In the summer of 2010, I dedicated the warm evenings of July and August to investigating the confusion regarding the theory of visual composition. I know, not much of a leisure activity for one someone on break from teaching art. But, as I mention in my courses, my frustration with contradictions between the various lists of art terms had come to a head, and I was determined to see if, in the discipline of compositional theory, clarity was possible.

At first, I thought it might be an historical/literary investigation; one that might delve into the thoughts of the many theorists who had, before my time, laboured to assemble competent lists of design elements and principles. Unfortunately my research turned up precious little in the way of any substantial evolution of compositional analysis.

A few turn-of-the-century writers seemed to be at least a little bit concerned about the terms used in describing and analyzing visual art. There was one unique journal dedicated to data which marveled at the inability of several art texts to agree on what the art terms were and how they were defined. I’m sure I used some of those textbooks in my career as a secondary school art teacher. And of course, beyond that, was the immense quick fix, step-by-step, self-help style art handbook industry and a plethora of internet sites that presented illustrative poster lists for the up and coming art or design student.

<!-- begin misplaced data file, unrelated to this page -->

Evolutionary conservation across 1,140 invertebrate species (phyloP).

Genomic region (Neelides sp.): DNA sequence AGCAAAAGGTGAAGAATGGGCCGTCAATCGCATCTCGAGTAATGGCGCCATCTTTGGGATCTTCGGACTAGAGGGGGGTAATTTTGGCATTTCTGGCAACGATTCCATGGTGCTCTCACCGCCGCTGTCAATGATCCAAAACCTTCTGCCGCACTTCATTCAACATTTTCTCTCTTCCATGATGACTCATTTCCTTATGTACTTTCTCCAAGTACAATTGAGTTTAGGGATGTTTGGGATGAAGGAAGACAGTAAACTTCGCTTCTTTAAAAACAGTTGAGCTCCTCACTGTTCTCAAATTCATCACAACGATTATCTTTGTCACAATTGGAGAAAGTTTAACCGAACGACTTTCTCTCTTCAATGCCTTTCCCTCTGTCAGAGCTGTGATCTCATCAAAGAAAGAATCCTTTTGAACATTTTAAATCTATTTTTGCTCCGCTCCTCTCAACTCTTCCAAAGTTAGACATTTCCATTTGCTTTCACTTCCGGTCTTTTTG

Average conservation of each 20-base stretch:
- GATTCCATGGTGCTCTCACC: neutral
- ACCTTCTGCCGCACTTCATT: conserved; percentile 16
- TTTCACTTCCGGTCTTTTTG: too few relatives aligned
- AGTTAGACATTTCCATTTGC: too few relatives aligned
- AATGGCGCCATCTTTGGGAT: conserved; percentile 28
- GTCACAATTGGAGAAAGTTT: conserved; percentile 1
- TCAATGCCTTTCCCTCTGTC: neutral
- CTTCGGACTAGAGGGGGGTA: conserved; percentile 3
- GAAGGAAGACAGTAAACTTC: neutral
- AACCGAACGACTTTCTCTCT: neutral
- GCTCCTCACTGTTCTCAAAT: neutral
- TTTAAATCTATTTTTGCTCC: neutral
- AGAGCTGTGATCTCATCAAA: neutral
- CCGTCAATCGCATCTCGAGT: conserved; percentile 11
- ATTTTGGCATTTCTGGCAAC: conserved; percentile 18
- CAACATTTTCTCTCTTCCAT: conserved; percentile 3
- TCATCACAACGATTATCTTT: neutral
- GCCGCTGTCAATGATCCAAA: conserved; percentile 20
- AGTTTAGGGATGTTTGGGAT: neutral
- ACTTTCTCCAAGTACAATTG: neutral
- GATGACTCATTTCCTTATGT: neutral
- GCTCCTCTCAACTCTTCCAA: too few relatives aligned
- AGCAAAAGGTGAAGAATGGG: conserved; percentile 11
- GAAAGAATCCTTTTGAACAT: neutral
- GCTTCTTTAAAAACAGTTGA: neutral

So what might have been a research project, quickly turned into a ‘back-to-the-drawing-board’ thought experiment in which the extensive bin of commonly accepted art terms was sorted through and each term examined for conceptual integrity. I set a few standards for testing the legitimacy of each term but also persisted with high expectations for what sort of relationships a competent list of terms might harbour. When would I know I had arrived at a list that was complete? When could I be sure that all concepts required were represented by the list?

Not only was I satisfied with the results of my query, but I was increasingly surprised by the benefits offered by the investigation. And it is these benefits that I offer in my courses on the elements and principles of design. So if you’re interested in visual composition, either as a designer, artist, theorist or some combination of the above, join me in exploring the best list of visual art terms available to date.